Jennifer Schubert-Akin: More speech, not less, is the ticket to bridging divides | SteamboatToday.com
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Jennifer Schubert-Akin: More speech, not less, is the ticket to bridging divides

Jennifer Schubert-Akin
For Steamboat Pilot & Today

Increasing political violence, culminating in the recent riots at the U.S. Capitol, demands that Americans of all political persuasions come together to condemn force and reemphasize the importance of civilized discourse and debate.

To counteract this growing threat — seen not only at the Capitol but also during the Black Lives Matter riots this summer and the shooting attack on Congressional Republicans in 2017 — we need more speech, not less.

Together, we can rise from this low point in American politics. We can usher in a future where logic, persuasion and rhetoric overcome the factions looking to supplant these ideals with violence, mob rule and incitement.



Unfortunately, the Big Tech syndicate (Google, Amazon, Facebook and Twitter) responded to the riot in Washington, D.C., by reducing free speech at the worst possible time. Facebook and Twitter, which are today’s equivalent of the town square, canceled numerous conservative commentators’ accounts, including former President Donald Trump’s. They banned countless social media pages, including seemingly all those that discussed election irregularities. And they purged high-profile accounts of tens of thousands of followers.

Google and Apple removed the competing social media app Parler from their app stores. And Amazon terminated its web hosting altogether, removing it entirely from the internet. These actions muzzle the primary means of political communication in 21st-century America.



This attack on free speech will only make the country more divided. Banishing political speech from social media will not make it disappear but rather move it to the back pages of the internet, where it will grow unchallenged. In contrast, political content is best moderated not by censorship but by the marketplace of ideas, where users poke holes in arguments, raise logical objections and present persuasive counter-arguments. These rhetorical bombs are preferable to real explosives.

Free debate and discourse make us closer, not more divided. For instance, passionate free speech is largely responsible for the broad bipartisan consensus around formerly divisive policy issues, such as gay marriage, legal status for Dreamers and the limits of nation-building abroad. As The Steamboat Institute’s two recent Electoral College-National Popular Vote debate participants wrote in a joint Gazette op-ed:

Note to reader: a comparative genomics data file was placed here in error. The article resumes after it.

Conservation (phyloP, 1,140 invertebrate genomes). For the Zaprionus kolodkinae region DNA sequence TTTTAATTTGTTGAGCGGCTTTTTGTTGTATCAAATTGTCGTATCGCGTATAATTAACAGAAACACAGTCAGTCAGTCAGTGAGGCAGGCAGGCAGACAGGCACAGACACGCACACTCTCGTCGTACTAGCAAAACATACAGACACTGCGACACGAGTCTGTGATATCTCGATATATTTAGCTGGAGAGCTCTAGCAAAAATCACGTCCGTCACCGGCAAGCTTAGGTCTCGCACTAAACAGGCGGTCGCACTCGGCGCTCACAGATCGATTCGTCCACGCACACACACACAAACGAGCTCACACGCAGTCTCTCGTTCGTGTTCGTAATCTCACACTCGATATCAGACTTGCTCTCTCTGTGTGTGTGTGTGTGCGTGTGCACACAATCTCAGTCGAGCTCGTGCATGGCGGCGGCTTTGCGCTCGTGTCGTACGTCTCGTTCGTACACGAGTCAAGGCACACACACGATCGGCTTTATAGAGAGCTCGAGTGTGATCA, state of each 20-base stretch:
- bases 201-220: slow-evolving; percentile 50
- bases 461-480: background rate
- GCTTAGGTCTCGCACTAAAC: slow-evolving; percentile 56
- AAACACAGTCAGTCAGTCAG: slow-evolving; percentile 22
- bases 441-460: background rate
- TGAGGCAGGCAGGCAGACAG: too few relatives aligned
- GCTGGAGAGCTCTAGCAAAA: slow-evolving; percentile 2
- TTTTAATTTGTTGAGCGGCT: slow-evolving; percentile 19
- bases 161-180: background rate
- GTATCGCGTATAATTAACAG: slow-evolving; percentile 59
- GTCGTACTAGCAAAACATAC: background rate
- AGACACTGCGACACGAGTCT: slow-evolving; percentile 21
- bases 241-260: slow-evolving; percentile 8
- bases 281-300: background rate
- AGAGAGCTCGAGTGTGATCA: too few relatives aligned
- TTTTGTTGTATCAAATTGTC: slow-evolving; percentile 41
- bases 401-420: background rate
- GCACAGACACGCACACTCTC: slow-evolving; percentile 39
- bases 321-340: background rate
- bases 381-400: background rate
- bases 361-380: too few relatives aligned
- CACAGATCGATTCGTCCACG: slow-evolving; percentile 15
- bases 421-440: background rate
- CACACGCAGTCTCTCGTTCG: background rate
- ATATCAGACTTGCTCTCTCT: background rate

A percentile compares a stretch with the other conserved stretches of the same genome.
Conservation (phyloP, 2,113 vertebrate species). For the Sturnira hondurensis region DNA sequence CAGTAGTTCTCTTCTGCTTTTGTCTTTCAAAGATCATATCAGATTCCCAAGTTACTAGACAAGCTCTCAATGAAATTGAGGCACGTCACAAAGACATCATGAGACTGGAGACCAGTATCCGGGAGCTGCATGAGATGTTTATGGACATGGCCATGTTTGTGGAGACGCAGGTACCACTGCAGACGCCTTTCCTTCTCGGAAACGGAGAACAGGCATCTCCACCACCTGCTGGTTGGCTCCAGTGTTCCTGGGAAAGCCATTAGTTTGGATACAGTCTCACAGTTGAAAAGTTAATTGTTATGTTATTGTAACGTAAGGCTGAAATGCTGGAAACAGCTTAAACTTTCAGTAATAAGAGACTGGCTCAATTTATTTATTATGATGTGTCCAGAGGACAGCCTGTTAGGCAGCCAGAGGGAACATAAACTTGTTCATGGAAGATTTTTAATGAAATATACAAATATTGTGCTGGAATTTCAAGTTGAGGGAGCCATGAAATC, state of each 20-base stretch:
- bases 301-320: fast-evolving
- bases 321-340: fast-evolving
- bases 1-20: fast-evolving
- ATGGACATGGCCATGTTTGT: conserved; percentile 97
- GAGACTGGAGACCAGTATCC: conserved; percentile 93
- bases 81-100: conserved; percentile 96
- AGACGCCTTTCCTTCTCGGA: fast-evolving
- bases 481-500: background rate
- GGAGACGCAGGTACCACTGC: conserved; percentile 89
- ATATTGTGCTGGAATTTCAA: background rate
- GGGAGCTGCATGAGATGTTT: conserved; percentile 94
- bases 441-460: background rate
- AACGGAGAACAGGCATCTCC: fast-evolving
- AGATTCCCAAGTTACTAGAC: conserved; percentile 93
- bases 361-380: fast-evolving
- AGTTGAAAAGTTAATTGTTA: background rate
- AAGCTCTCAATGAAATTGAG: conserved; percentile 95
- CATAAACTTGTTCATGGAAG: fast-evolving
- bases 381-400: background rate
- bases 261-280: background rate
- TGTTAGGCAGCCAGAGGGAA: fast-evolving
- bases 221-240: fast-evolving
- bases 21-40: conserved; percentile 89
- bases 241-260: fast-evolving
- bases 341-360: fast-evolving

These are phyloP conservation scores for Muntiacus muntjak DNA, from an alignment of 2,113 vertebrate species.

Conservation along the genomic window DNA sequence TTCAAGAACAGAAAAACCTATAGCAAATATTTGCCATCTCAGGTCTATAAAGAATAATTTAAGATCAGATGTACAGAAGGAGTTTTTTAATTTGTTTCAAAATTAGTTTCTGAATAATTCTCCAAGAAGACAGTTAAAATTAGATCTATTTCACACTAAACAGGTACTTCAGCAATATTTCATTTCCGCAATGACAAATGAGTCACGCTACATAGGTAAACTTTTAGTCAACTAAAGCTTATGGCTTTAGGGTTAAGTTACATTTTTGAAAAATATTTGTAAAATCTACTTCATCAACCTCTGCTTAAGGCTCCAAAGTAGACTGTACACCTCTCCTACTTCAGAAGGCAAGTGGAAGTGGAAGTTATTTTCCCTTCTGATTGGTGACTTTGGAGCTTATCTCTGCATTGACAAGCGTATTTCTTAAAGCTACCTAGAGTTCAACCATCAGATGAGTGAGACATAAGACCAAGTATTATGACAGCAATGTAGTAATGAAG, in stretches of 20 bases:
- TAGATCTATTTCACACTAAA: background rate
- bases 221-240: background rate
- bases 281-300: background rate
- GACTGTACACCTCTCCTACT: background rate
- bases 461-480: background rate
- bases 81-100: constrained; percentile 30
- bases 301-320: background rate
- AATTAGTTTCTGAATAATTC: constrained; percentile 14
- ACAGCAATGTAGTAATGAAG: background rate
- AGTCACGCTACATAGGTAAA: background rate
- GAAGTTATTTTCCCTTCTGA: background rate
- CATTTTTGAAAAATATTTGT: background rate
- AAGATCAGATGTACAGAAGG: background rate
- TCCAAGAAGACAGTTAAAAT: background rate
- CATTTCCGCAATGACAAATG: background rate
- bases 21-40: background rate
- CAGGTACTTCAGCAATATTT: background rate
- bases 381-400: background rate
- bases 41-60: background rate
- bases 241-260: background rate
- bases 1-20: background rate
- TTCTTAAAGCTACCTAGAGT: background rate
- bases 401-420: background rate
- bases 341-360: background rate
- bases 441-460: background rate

“We recognize that each side’s argument has its merits. More importantly, we don’t view each other’s positions as character flaws. We respect one another as individuals, intellectuals, fathers, husbands and Americans. We don’t think of our differences first but rather what we have in common. That is the purpose of civil debates; they allow us to establish common ground.”

In contrast, some political commentators are trying to stifle free speech by calling conservative expression not wrong or misguided but dangerous and in need of censorship. For instance, last week, Nicolle Wallace, an MSNBC anchor and former White House communications director for former President George W. Bush, said, “It would be my policy that a Republican must assert the truth before they are allowed to share any other views. … If we can protect against counterfeit dollar bills, we should be able to protect against fake news that we now know has the potential to kill people.”

It is an interesting fact that some of the most vocal proponents of free speech have immigrated to America from other countries, where political dissent is criminalized by the government, including Venezuela, Cuba and China. For many years, the Chinese Communist Party has suppressed political dissent, and its recent crackdown on democracy advocates in Hong Kong has had a chilling effect on this once vibrant world financial center. It is unthinkable that big tech oligopolies here in America are increasingly censoring controversial political speech. The parallels to the suppression tactics of the CCP are impossible to ignore.

Robust free expression is also vital to restoring support for America’s first principles, including individual rights, free-market capitalism and limited government. These principles are responsible for America’s unprecedented prosperity and are the reason why millions of people from other countries want to pursue the American Dream. Socialism has destroyed millions of lives over many decades, yet somehow it is on the march. Free speech is the vehicle to save America’s founding ideals and reduce support for the socialist policies on the horizon.

Support for free speech should transcend our personal political differences. These are secondary to the broader philosophies that we should all share as Americans. Disagreements over political and economic policy should be something akin to family squabbles, which can get heated but are built on foundations of love and respect. A renewed emphasis on civil discourse and robust debate can make this vision a reality.

Jennifer Schubert-Akin is the CEO, chairman and co-founder of the Steamboat Institute.


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